New evidence shows what health authorities have known all along – H1N1 is disproportionately hard on young adults and children.
Since April 2009, the pandemic flu virus has killed 17,000 Americans – far less than a typical flu season. But up to 13,000 of those were adults under 65, and 800 to 1,800 of them were children.
H1N1 infected, in all, up to 57 million people. Those numbers are based on computer modeling, since there’s no accurate way to count flu cases.
In a different study, researchers were surprised to discover a rare heart infection occurred in four children with H1N1 in less than a month.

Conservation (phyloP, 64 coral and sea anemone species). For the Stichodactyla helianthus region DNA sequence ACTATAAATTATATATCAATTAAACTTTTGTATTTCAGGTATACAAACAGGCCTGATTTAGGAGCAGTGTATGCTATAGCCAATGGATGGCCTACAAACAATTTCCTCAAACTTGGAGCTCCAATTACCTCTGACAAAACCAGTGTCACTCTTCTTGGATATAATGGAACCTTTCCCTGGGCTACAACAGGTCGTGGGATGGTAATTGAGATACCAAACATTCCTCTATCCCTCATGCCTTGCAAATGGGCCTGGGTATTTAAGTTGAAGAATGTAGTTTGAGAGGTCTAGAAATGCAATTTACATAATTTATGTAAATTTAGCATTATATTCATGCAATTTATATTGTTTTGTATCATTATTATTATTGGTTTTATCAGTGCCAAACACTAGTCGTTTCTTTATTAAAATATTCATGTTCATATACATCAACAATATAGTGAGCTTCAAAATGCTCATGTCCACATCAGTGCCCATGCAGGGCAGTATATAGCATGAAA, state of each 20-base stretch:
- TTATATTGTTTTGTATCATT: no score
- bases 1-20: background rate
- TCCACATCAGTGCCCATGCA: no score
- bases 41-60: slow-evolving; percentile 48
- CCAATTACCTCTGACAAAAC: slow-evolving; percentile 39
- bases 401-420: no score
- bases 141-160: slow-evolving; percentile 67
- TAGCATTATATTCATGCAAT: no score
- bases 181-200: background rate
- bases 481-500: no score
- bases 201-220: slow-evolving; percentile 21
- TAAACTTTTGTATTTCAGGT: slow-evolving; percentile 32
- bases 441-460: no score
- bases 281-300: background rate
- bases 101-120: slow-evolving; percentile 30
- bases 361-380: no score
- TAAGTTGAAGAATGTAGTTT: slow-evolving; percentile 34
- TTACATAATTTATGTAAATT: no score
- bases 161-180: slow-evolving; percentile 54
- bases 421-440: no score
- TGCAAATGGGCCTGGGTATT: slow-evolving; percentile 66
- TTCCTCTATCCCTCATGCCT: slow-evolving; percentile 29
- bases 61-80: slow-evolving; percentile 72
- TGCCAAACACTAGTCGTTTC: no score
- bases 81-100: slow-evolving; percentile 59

In the Journal of the American College of Cardiology, researchers wrote about an unusually high incidence of myocarditis in one hospital in October 2009, the peak of the second pandemic wave.
Though the hospital typically sees just two cases of virus-induced myocarditis each year, there were four children diagnosed with the condition during that 30-day period. All four had H1N1, raising suspicion that myocarditis may be more common in H1N1 patients.
“Our observations warrant a high index of suspicion for myocarditis in children with H1N1 influenza A infection. Early detection and aggressive management are paramount,” wrote researchers.
Though flu activity is low right now, experts stress that they don’t know if the pandemic has burned itself out or if it will return for another wave.
If you plan on getting your family vaccinated and haven’t yet, now seems like a good time to get that taken care of. Many pharmacies are now carrying the shot, or you can locate a provider through Flu.gov’s flu shot finder.
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